architects such as Adolf Loos have excluded buildings from the domain
of art, emphasizing on “function” as the distinguishing quality of architecture
compared with other plastic arts: “So hätte
also das Haus nichts mit Kunst zu tun und wäre die Architektur nicht unter
die Künste einzureihen? Es
ist so. Nur ein ganz kleiner Teil der Architektur gehört der Kunst an:
Das Grabmal und das Denkmal. Alles andere, was einem Zweck dient, ist
aus dem Reiche der Kunst auszuschalten.”
In this context,
Loos defined tomb and monument as the pure architecture referring to their
perceived lack of function enabling them to touch human beings in a way that
From this non-artistic point of view, it can be argued that the evaluation
of architectural works is strongly user-oriented, as buildings cannot
exist independently of their users and any good architecture should be
individually identified by its so-called “inhabitants”. Therefore the
criteria for judging architecture are contingent to user’s interpretation
and “function” is the most determined constituent element of architecture
which ascribes meaning to the work. Functional analysis captures the essence
of an architectural work in its materiality optimally satisfying user’s
utilitarian “needs” and links conventional meaning to buildings. In this
regard, architecture becomes a coherent entity, a unity where every element
is perfect and nothing is redundant in it. But can we fully understand
a building referring to its functionality and arrive at a correct interpretation
by the physicality of its material properties? Is there really an objective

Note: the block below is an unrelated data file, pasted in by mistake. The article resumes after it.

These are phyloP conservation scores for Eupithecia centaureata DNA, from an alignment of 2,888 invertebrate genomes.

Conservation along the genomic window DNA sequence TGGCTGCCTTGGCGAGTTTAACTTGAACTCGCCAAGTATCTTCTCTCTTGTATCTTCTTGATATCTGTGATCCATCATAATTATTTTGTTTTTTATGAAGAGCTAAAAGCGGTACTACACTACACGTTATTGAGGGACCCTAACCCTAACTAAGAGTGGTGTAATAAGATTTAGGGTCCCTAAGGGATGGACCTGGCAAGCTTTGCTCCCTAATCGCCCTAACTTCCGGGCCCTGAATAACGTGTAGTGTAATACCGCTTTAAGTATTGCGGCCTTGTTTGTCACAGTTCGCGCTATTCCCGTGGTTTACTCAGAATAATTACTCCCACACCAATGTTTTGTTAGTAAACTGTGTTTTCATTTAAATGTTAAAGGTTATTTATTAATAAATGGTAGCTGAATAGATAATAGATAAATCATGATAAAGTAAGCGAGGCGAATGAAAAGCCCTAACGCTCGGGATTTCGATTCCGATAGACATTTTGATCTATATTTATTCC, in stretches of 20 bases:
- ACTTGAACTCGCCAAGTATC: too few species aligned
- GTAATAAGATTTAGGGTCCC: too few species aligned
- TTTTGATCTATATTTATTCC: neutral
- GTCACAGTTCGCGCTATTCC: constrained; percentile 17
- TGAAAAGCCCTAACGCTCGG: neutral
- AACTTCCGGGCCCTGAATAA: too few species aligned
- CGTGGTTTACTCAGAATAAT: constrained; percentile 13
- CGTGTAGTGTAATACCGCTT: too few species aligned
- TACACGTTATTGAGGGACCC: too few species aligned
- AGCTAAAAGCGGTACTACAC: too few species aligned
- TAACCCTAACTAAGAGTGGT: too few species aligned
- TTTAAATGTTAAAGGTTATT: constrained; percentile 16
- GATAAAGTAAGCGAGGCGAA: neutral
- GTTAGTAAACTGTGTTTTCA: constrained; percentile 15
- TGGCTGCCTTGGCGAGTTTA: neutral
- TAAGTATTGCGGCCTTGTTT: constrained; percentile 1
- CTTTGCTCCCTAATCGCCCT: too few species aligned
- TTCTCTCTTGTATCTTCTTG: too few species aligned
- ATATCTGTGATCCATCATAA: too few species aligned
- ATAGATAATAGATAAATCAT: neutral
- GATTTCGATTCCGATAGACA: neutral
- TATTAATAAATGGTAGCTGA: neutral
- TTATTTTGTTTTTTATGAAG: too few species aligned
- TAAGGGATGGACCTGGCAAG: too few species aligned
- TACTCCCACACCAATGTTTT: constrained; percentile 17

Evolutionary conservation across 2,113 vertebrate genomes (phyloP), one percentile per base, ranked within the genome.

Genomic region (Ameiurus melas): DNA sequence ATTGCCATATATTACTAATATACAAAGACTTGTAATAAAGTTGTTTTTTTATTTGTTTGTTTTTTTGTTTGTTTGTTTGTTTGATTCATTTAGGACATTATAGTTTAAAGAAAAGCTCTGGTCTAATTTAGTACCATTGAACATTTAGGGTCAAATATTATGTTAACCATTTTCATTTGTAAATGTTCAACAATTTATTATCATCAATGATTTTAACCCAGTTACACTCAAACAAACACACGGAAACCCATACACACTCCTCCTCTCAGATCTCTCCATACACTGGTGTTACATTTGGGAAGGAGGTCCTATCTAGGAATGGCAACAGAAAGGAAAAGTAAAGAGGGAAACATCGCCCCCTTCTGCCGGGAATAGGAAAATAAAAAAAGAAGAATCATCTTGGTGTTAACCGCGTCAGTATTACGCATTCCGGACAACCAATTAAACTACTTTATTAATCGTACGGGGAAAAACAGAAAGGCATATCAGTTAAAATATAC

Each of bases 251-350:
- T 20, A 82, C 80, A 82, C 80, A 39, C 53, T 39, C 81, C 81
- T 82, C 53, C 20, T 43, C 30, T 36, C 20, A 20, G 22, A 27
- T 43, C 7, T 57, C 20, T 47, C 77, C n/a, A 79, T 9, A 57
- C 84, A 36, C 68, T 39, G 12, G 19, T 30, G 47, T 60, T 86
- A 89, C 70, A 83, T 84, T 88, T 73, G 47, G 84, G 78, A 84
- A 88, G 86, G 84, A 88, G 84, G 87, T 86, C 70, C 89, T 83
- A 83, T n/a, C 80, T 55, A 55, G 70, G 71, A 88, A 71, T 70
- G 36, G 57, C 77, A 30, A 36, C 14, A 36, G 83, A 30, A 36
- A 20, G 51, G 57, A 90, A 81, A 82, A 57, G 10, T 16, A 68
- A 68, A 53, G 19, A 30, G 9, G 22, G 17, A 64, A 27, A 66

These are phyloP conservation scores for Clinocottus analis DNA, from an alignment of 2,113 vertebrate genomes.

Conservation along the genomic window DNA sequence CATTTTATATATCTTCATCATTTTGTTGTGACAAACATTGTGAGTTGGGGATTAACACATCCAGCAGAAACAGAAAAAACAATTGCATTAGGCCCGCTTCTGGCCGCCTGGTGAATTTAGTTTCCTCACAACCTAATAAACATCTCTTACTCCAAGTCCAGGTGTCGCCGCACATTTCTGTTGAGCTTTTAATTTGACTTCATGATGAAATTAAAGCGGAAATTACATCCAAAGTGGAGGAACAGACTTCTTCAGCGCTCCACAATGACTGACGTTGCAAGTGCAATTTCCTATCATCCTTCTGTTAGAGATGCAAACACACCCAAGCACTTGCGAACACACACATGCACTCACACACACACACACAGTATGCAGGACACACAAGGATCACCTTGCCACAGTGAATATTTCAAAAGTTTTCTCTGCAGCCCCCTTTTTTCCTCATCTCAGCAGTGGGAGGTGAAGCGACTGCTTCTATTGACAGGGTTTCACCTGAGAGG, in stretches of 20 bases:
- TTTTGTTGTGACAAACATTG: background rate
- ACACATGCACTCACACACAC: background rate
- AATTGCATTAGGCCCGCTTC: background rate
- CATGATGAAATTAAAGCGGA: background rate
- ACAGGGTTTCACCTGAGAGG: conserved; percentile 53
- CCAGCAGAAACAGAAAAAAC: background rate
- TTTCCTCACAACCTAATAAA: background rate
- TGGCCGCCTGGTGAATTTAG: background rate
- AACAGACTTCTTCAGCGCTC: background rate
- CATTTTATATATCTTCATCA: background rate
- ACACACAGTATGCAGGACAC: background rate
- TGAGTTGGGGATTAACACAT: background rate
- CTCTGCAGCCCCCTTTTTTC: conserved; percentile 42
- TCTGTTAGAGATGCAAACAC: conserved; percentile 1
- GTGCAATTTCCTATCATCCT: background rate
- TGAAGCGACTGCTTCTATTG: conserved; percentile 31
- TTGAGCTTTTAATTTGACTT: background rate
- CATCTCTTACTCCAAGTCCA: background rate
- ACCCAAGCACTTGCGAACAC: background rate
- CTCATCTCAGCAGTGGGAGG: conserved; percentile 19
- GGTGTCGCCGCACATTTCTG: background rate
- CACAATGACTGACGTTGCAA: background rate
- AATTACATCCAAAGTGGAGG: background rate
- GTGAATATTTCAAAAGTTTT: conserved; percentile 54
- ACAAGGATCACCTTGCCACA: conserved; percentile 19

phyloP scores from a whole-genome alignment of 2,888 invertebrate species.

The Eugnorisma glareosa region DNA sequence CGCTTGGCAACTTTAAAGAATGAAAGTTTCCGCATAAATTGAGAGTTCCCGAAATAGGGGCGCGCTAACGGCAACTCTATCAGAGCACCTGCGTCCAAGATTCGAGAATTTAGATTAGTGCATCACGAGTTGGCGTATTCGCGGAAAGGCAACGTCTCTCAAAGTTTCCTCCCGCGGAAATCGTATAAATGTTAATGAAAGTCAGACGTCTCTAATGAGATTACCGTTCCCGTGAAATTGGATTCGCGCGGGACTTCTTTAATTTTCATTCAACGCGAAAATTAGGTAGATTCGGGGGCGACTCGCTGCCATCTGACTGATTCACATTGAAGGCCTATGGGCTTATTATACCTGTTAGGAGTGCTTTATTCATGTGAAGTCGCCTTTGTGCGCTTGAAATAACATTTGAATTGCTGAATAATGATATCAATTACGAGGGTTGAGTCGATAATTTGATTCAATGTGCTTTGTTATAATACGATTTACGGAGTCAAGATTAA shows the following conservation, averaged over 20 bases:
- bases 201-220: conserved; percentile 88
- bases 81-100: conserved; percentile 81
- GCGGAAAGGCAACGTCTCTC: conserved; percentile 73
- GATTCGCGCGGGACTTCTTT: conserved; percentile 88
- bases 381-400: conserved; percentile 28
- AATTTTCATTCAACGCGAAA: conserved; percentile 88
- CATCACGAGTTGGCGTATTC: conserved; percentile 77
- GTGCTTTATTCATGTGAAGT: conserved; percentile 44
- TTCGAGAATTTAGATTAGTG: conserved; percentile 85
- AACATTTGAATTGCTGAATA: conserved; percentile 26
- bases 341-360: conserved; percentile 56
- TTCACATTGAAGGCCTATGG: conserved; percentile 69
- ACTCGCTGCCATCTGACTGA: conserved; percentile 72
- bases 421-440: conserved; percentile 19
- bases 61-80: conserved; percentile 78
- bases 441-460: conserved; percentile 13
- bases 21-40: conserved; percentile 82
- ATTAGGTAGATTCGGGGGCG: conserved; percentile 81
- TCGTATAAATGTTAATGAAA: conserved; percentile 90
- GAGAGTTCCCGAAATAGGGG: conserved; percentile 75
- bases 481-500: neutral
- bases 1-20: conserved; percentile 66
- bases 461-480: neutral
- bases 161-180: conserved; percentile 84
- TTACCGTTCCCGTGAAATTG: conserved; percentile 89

property of a thing that constructs its meaning?
With an ambition surpassing even Loos’ argument, Hannes Meyer – the second
director of the Bauhaus – showed a stronger affinity for function and
defended willingly the facile performance as the essence of a building,
articulating twelve concrete human needs for which architecture has to
provide solutions: Sex life, Sleeping, Keeping Pets, Gardening, Care of
the Body, Weather Protection, Domestic Hygiene, Car Maintenance, Cooking,
Heating, Solar Exposure and Service.
Attributing a good architecture to what his client intends, Meyer undermined
the dominant position of architects and severely curtailed architecture
to a process of utilitarian organization.
But how far is the question of function relevant to the process of architectural
evaluation? As a counterexample to what Loos and Meyer have proposed,
Farnsworth House in Plano, Illinois (1945-1951) is, despite its general
recognition among the most important monuments of all twentieth-century,
an absolute failure in reference to user’s experience, affording functional
satisfaction of Edith Farnsworth. Mies van der Rohe’s grandson wrote:
“(The House) owes its stature as one of highlights of modern architecture
to its spiritual rather than its functional values. … So unconventional
is the house that every move and every activity in it assume an aesthetic
quality which challenges behavior patterns in different surroundings.”
Edith Farnsworth, the owner of the house accused later Mies of fraud,